• In fact, the authors of the study acknowledged that multiple clinical studies show this almost never happens in the real world. These studies show that most people regain the weight they have lost on low-carb diets. More importantly, the rate of weight regain is virtually identical on low-carb and low-fat diets. Consequently, the authors of the current study concluded “…translation [of their results to the real world] requires exploration in future mechanistic oriented research.” Simply put, the authors are saying that more research is needed to provide a mechanistic explanation for this discrepancy before one can make recommendations that are relevant to weight loss and weight maintenance in the real world.
  • The authors also discussed the results of their study in light of a recent, well-designed 12-month study (CD Gardener et al, JAMA, 319: 667-669, 2018 ) that showed no difference in weight change between a healthy low-fat versus a healthy low-carbohydrate diet. That study also reported that the results were unaffected by insulin secretion at baseline. The authors of the current study noted that “…[in the previous study] participants were instructed to minimize or eliminate refined grains and added sugars and maximize intake of vegetables. Probably for this reason, the reported glycemic load [effect of the diet on blood sugar levels] of the low-fat diet was very low…and similar to [the low-carb diet].” In short, the authors of the current study were acknowledging that diets which focus on healthy, plant-based carbohydrates and eliminate sugar, refined grains, and processed foods may be as effective as low-carb diets for helping maintain a healthy weight.
  • This would also be consistent with previous studies showing that primarily plant-based, low-carb diets are more effective at maintaining a healthy weight and better health outcomes long-term than the typical American version of the low-fat diet, which is high in sugar and refined grains. In contrast, meat-based, low-carb diets are no more effective than the American version of the low-fat diet at preventing weight gain and poor health outcomes. I have covered these studies in detail in my book “Slaying The Food Myths.”

Consequently, the lead author of the most recent study has said: “The findings [of this study] do not impugn whole fruits, beans and other unprocessed carbohydrates. Rather, the study suggests that reducing foods with added sugar, flour, and other refined carbohydrates could help people maintain weight loss….” This is something we all can agree on, but strangely this is not reflected in the headlines you may have seen in the media.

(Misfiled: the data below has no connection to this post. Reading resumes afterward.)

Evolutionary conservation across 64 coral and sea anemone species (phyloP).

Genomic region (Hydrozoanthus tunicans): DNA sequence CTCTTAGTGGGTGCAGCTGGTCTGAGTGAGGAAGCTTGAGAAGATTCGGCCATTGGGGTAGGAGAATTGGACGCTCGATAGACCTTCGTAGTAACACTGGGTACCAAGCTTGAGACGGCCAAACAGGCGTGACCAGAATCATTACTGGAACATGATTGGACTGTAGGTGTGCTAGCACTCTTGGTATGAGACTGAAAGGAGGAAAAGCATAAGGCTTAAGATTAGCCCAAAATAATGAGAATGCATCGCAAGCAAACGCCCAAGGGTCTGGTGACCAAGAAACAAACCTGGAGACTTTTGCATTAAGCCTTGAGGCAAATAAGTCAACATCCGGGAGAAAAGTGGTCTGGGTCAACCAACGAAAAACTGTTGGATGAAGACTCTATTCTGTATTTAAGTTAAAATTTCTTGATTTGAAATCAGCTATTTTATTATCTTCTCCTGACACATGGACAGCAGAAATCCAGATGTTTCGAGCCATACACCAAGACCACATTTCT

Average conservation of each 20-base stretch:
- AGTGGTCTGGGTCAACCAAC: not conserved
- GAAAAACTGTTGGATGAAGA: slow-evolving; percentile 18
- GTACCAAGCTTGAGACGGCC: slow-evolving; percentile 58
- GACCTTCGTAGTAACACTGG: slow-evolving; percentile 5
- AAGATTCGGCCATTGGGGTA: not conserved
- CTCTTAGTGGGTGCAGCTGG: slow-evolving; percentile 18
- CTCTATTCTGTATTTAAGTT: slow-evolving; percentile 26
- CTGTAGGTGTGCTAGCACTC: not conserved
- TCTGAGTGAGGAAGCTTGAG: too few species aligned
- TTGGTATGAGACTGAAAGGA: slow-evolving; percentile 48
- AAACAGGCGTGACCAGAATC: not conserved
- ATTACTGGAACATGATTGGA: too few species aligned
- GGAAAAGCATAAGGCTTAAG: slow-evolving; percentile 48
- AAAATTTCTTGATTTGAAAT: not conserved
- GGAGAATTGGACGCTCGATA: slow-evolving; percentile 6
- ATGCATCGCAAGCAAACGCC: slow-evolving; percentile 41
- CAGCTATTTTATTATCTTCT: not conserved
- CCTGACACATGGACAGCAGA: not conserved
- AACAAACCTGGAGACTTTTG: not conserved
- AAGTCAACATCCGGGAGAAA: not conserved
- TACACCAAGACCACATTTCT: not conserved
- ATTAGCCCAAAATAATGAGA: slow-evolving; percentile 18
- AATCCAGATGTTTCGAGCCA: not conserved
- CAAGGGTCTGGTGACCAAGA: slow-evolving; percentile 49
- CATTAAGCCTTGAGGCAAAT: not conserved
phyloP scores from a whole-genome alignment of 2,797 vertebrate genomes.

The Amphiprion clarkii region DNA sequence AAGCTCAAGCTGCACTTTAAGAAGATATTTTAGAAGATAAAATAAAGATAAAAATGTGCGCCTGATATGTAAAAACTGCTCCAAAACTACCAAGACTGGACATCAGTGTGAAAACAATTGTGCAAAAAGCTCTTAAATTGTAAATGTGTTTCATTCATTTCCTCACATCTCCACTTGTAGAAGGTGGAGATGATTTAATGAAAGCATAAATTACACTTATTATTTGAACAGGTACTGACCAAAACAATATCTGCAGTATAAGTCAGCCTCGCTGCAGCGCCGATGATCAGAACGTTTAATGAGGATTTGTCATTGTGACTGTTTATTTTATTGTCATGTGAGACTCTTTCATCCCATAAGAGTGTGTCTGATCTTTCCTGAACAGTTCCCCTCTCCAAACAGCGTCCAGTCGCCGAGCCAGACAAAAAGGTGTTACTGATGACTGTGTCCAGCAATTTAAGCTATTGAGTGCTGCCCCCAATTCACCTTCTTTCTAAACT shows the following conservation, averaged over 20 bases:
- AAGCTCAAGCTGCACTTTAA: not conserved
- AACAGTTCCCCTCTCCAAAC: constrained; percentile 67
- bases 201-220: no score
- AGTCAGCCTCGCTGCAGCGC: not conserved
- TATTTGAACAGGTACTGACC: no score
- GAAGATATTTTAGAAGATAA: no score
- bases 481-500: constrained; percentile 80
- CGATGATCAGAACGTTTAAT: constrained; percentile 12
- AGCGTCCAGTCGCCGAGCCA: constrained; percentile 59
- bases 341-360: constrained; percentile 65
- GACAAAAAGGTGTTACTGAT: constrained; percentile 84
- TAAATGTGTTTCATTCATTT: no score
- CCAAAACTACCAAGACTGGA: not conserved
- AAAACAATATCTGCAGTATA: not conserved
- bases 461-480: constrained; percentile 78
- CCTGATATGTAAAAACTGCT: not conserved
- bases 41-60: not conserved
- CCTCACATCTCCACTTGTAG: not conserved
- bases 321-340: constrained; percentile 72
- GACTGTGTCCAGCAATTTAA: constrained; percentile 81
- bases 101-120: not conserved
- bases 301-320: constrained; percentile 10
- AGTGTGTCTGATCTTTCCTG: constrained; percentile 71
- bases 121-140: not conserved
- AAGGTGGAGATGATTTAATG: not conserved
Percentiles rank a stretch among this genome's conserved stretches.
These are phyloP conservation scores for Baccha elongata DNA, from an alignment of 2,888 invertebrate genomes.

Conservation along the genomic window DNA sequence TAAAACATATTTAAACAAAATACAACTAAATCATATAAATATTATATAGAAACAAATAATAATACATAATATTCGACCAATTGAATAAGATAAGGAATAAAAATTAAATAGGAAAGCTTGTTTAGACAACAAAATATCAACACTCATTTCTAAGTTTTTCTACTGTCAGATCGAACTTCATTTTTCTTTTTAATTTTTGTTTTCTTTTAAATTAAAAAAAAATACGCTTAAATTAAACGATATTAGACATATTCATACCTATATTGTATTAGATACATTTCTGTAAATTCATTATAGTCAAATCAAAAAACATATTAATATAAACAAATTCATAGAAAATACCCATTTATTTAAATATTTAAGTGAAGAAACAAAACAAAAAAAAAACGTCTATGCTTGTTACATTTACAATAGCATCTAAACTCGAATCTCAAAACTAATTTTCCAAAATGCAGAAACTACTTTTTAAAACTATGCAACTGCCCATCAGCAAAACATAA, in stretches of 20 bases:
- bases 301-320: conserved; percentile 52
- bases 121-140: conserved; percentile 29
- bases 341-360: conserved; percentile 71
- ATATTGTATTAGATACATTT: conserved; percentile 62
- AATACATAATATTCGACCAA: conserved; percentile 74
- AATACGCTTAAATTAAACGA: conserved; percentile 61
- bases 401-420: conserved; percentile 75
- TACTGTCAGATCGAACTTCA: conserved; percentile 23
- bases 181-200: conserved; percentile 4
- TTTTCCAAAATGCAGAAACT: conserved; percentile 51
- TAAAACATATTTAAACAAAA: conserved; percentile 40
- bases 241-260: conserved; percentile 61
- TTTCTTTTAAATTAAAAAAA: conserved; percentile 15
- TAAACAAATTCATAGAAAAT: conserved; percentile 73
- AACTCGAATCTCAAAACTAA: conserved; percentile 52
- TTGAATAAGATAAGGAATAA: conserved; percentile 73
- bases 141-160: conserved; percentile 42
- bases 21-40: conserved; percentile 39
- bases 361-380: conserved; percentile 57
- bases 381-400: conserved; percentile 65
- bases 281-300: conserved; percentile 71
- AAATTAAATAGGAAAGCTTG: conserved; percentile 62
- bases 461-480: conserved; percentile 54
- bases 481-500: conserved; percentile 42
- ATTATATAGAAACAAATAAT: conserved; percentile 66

The Bottom Line

 

  • A recent study compared the calories burned per day on a low-carb, moderate-carb, and high-carb diet. The study concluded that the low-carb diet burned significantly more calories per day than the other two diets and might be suitable for long-term weight control. If confirmed by subsequent studies, this would be the first real evidence that low-carb diets are superior for maintaining a healthy weight.
  • However, the study has some major limitations. For example, it used a methodology that may overestimate the benefits of a low-carb diet, and it was performed under tightly controlled conditions that can never be duplicated in the real world. As acknowledged by the authors, this study is also contradicted by multiple previous studies. Further studies will be required to confirm the results of this study and show how it can be applied in the real world.
  • In addition, the kind of carbohydrate in the diet is every bit as important as the amount of carbohydrate. The authors acknowledge that the differences seen in their study apply mainly to carbohydrates from sugar, refined grains, and processed foods. They advocate diets with low glycemic load (small effects on blood sugar and insulin levels) and acknowledge this can also be achieved by incorporating low-glycemic load, plant-based carbohydrates into your diet. This is something we all can agree on, but strangely this is not reflected in the headlines you may have seen in the media.
  • Finally, clinical studies report averages, but none of us are average. When you examine the data from the current study, it is evident that some participants burned more calories per hour on the high-carb diet than other participants did on the low carb diet. That reinforces the observation that some people lose weight more effectively on low-carb diets while others lose weight more effectively on low-fat diets. If you are someone who does better on a low-carb diet, the best available evidence suggests you will have better long-term health outcomes on a primarily plant-based, low-carb diet such as the low-carb version of the Mediterranean diet.

For more details read the article above.

 

 

These statements have not been evaluated by the Food and Drug Administration. This information is not intended to diagnose, treat, cure or prevent any disease.